“[Twitter] would need to know what data they have, where it is, and why they got it, and who it’s attached to in order to [delete the data],” said Zatko. “If they did that, which should be a fundamental expectation that I would have as a user, yes—at that point they could absolutely delete the information.”
Here is the written testimony of Peiter “Mudge” Zatko as presented to the Committee:
Chairman Durbin, Ranking Member Grassley, and Members of the Committee. At your request, I appear before you today to answer questions about information I submitted in written disclosures about cybersecurity concerns I raised and observed while working at Twitter.
My name is Peiter Zatko, but I am often still called by “Mudge,” my online handle. From November 2020 until January 2022, I was Twitter’s “Security Lead,” a senior executive role in which I was responsible for Information Security, Privacy Engineering, Physical Security, Information Technology, and Twitter Services, the company’s global support and enforcement division.
For 30 years, my mission has been to make the world better by making it more secure. As a cybersecurity expert with over a decade of senior leadership experience, I identify and balance cybersecurity vulnerabilities with business goals. The cybersecurity vulnerabilities I deal with expose individuals, organizations, and the United States to risk and attacks that cause physical, financial, and emotional harm.
I agreed to join Twitter because I believed it was a unique position in which my skills and experience could meaningfully improve the security of users, the United States, and the world. Twitter was and continues to be one of the world’s most influential communications platforms. What happens on Twitter has an outsized effect on public discourse and our culture. I believed that improving the platform’s security would benefit not only Twitter’s millions of users, but also the people, communities, and institutions affected by the information exchanges and debates taking place on the platform.
To understand how I got here today, however, I think it is important you know about my past.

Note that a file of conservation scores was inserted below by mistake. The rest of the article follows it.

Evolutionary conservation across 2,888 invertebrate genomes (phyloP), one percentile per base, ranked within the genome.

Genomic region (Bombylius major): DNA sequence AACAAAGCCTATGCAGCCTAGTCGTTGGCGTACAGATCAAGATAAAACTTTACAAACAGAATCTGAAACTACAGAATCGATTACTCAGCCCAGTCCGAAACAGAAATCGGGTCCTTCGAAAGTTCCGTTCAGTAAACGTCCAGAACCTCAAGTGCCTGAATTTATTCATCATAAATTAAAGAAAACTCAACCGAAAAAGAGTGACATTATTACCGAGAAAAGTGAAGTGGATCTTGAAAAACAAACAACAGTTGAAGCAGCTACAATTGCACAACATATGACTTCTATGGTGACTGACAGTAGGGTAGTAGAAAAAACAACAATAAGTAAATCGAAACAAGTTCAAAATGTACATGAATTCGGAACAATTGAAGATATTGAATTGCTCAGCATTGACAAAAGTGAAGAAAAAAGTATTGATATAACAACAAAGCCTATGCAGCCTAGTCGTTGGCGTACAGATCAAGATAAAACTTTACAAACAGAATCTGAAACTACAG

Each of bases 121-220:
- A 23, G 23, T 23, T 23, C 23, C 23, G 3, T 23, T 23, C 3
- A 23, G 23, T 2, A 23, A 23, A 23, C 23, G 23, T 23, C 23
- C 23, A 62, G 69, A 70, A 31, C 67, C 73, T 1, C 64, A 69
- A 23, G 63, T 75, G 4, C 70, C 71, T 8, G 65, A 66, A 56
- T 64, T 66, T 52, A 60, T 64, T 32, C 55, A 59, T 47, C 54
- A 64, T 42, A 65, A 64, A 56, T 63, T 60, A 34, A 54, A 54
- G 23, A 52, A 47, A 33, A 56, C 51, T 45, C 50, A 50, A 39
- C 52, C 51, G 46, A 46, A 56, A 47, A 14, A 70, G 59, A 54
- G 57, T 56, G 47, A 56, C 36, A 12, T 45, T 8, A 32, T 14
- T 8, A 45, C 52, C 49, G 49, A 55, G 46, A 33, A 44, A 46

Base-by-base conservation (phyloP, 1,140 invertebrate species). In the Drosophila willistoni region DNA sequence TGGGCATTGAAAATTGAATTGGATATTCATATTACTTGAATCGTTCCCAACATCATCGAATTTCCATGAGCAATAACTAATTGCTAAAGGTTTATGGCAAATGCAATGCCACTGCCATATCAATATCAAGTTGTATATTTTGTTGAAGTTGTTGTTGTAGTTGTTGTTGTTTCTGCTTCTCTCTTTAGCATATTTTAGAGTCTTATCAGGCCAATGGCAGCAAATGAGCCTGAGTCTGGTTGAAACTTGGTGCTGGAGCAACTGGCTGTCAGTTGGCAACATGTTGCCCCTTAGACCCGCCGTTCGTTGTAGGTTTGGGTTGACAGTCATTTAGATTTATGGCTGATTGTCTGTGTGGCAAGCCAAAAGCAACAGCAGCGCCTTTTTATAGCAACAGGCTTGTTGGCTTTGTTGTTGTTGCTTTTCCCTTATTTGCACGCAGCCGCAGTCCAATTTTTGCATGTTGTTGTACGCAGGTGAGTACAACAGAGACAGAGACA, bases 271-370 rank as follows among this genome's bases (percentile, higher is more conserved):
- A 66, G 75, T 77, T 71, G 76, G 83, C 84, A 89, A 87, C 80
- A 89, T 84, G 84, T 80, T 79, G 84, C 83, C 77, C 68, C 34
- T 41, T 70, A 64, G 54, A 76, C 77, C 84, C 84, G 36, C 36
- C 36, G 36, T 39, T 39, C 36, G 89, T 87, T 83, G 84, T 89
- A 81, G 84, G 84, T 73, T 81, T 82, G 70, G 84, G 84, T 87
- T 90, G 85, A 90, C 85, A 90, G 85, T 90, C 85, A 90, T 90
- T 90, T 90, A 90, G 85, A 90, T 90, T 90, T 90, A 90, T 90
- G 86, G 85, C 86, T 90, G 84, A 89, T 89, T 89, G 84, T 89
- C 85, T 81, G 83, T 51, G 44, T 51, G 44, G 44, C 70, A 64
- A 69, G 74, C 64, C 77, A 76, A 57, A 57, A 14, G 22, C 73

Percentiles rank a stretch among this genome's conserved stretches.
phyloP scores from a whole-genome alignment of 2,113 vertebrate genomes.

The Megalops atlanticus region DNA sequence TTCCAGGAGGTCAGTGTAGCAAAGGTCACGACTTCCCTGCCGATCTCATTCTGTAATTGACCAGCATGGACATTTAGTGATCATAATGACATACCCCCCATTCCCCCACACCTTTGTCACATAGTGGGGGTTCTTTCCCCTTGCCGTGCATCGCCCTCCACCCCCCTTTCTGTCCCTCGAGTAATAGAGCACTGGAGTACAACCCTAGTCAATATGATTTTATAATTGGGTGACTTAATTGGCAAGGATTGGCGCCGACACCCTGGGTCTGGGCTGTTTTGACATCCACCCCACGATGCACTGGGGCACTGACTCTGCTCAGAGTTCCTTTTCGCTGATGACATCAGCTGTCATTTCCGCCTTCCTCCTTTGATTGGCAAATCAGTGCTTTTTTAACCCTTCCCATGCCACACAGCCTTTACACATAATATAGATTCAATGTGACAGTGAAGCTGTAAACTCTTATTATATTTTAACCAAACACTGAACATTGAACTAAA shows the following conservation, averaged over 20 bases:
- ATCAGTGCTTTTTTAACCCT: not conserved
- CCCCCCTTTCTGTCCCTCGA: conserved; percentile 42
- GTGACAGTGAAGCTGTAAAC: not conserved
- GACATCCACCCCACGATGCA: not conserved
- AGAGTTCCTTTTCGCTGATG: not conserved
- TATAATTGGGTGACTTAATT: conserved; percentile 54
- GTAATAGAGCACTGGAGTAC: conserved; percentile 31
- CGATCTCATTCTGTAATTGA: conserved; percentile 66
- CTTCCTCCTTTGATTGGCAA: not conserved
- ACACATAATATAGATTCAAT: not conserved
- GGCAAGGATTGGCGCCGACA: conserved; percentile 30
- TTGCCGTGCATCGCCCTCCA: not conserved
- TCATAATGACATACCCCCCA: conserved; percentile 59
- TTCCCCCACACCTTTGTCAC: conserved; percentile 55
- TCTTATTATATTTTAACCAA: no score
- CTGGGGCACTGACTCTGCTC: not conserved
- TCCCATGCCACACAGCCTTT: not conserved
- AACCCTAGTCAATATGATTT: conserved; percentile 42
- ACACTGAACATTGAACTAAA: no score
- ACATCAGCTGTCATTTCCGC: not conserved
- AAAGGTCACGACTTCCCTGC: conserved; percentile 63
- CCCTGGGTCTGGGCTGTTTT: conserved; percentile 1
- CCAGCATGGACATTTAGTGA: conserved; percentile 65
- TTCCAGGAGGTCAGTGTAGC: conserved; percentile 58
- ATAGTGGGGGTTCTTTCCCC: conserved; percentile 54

Since the 1990s, I have been a pioneer in the computer and information security field, including helping to found the responsible disclosure movement, which some people refer to as “ethical hacking.” The responsible reporting of security problems aims to inform people and institutions about cybersecurity vulnerabilities and to show them how to strengthen security.
When a responsible practitioner finds a vulnerability that bad actors can exploit, the person first makes a quiet disclosure directly to the institution, giving the affected company or government the information and the opportunity needed to fix the vulnerability. If the vulnerable institution does not want to hear the truth or fix the problem, the person reporting the problem must determine if public disclosure of the unaddressed security vulnerability is necessary to protect the public. If the benefit of public disclosure outweighs the risk to the recalcitrant institution, then the responsible practitioner makes the public disclosure necessary to alert the public to the risk and to encourage the institution to address the vulnerability
I continue to follow this ethical disclosure philosophy and am here today because I believe that Twitter’s unsafe handling of the data of its users and its inability or unwillingness to truthfully represent issues to its board of directors and regulators have created real risk to tens of millions of Americans, the American democratic process, and America’s national security. Further, I believe that Twitter’s willingness to purposely mislead regulatory agencies violates Twitter’s legal obligations and cannot be ethically condoned.